Cityscape melds into rolling pasture as the carriage pulls away from the Christchurch Railway Station, picking up speed. I sink further into my seat, grateful to be doing nothing but enjoying the view.
Over the next five hours, the train will snake along the South Island’s east coast from Christchurch to Picton on one of The Great Journeys of New Zealand: the Coastal Pacific.
Other passengers scurry off to the on-board café. or immerse themselves in their books, but every time I open mine the view steals my attention and I sit transfixed by what’s unfolding. I don’t want to look away in case I miss something important.
Helpfully, I’m plugged into headphones that relay commentary on what we are passing, ensuring no detail is missed. The train chugs through Rangiora; I hear that its sunshine hours rival those in Nelson and Hawke’s Bay. In February 1972 New Zealand’s hottest temperature was recorded here; a scorching 42.4ºC.
We pass historic railway cottages built in 1902 that now serve as rustic holiday homes and then through a region called No Not I. Yes, that’s the official name. The story goes that a member of the community was asked to name the area but he didn’t want the responsibility; his response was interpreted rather literally.
We zoom past braided rivers. I learn that there are only three places in the world with these beautiful, intricate networks of water – New Zealand, Alaska and the Himalayas.
The Pacific comes into view and we follow its coastline for the next 100km. It’s a playground for wildlife: terns, shearwaters, kekeno New Zealand fur seals, whales and various breeds of dolphin. I glimpse a dolphin leaping from the water just as the train dips into darkness through the 900m-long Parititahi Tunnel.
The translation of Kaikōura is ‘to eat crayfish,’ so it comes as no surprise to learn that many Kaikōura people make their living selling the delicacy, including those operating the famous Nin’s Bin. The blue-and-white caravan parked on the ocean front attracts hungry tourists and locals alike, including white-feathered, red-beaked ones perched squawking on the roof.
North of the town there are seven kilometres of completely new road and rail. It’s been a massive undertaking to fix the damage to the coastline caused by 2016’s 7.8-magnitude earthquake that buckled, twisted and spliced the land, pulling new chunks of seabed to the surface. Rockfall even trapped a train driver in a rail tunnel overnight; I imagine how terrifying that must have been, waiting to be rescued.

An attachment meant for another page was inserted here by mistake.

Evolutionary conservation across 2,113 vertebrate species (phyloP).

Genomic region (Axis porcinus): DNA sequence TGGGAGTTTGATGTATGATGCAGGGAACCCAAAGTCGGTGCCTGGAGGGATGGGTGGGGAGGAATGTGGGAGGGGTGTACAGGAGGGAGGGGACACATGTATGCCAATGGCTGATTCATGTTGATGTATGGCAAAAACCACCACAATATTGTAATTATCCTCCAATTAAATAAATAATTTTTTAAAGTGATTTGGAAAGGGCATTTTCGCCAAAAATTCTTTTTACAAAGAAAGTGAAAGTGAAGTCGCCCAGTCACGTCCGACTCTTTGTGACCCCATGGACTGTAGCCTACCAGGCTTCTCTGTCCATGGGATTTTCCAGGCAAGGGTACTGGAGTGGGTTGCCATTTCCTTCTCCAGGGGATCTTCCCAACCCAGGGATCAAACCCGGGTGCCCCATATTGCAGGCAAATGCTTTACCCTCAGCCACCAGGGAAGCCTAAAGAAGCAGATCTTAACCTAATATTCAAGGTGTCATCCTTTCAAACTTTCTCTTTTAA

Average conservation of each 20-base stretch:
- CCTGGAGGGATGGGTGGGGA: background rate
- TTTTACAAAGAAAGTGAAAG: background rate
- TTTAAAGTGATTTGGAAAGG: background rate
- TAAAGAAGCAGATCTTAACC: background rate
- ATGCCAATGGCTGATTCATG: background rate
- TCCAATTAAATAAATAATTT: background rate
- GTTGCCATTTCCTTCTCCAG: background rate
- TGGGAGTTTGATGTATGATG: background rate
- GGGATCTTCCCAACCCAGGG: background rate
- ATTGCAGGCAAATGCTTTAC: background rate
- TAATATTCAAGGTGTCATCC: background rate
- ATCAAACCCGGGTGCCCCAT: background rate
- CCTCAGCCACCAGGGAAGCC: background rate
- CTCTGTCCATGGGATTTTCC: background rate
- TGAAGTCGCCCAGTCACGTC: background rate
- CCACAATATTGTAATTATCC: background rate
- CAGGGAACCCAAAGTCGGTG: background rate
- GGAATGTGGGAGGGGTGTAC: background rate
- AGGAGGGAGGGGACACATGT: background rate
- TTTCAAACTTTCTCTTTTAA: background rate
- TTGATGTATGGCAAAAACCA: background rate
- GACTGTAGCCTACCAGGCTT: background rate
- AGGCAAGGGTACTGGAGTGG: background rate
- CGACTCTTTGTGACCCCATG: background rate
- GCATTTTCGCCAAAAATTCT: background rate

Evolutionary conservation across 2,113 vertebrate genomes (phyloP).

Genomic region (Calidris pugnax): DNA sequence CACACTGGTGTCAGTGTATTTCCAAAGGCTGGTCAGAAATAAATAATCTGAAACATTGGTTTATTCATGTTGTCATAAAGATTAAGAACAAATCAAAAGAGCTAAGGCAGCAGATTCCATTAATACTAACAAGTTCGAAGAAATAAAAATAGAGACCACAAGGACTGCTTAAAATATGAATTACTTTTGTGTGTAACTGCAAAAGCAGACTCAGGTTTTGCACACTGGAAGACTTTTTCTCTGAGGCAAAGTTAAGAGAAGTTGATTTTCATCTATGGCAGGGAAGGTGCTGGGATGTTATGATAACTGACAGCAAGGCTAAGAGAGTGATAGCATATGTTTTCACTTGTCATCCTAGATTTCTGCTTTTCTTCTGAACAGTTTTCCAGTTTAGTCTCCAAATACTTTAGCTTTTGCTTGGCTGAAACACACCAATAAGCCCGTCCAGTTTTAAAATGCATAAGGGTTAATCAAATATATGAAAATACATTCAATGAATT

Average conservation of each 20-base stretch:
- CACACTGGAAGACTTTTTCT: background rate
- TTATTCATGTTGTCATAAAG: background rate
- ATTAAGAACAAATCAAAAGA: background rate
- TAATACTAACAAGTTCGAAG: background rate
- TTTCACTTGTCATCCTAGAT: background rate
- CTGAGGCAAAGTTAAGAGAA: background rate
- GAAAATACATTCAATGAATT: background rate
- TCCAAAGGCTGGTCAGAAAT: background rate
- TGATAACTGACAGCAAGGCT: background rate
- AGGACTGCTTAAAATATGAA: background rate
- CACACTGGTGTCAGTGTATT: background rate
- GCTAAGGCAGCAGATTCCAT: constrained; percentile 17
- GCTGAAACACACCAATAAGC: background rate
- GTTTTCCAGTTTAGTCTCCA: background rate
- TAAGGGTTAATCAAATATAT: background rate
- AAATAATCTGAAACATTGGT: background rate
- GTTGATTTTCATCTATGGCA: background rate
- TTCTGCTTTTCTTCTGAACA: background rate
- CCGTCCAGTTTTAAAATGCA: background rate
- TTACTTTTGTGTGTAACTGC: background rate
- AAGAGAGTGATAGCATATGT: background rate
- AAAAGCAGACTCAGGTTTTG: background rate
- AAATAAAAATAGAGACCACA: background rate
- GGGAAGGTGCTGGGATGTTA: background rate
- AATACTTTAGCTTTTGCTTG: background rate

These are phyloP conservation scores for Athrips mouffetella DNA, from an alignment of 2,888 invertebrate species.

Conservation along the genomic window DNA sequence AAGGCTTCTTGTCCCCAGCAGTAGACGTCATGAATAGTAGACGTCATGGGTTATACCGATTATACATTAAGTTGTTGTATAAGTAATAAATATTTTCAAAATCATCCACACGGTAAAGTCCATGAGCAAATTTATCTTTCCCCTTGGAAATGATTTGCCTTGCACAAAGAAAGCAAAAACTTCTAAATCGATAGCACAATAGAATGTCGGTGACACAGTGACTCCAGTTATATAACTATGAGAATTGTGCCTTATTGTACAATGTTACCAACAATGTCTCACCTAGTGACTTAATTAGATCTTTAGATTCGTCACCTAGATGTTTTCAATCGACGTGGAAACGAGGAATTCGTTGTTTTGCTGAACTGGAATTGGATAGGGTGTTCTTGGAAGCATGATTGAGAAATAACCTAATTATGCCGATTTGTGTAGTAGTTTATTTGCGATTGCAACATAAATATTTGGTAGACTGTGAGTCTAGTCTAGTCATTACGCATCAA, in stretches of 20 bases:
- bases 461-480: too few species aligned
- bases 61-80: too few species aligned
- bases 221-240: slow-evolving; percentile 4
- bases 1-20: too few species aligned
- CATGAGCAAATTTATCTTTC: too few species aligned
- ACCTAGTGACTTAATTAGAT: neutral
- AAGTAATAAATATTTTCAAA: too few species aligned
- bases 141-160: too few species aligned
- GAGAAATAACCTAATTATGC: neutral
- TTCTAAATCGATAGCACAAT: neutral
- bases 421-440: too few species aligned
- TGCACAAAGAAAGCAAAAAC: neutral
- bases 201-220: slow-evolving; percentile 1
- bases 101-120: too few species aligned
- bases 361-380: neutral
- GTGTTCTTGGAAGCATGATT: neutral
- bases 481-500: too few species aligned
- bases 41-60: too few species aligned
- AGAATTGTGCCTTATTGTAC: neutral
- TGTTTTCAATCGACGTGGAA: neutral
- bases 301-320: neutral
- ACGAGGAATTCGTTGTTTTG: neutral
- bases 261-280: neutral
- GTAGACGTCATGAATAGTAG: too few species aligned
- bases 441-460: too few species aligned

A haze of pink catches my eye; Lake Grassmere salt works. Natural algae in the pond of water pumped directly from the ocean causes the rosy hue, the same phenomena that gives the Red Sea its name.
Before the vineyards of Awatere Valley come into view the train rattles through Seddon, the small farming settlement named after an early New Zealand Prime Minister. Richard Seddon was in power when some notable policies came to fruition, such as introducing the old age pension and granting women the right to vote. I was disappointed to hear was opposed to that particular law change, until I remember it’s suffragette Kate Sheppard’s face on today’s ten dollar note, not ‘King Dick’s’ as he was known, and that makes me smile.
Ironically, rain smudges the scenery as we pass through Blenheim – ‘the Sunshine Capital’ – which, they say, gets 2,500 golden hours each year. That’s 500 more than the New Zealand average. Winemaking and olive growing are lucrative industries here and we see the evidence of that flash by.
The final stop of the journey is Picton and when the train halts, there’s a flurry of excitement as passengers disembark one adventure for the next. For me, it’s on board the Interislander ferry, from where I witness the emerald coves of the Marlborough Sounds giving way to the expanse of Cook Strait before I’m greeted by the dazzling city lights of Wellington.
Reported by Monica Tischler for our AA Directions Spring 2021 issue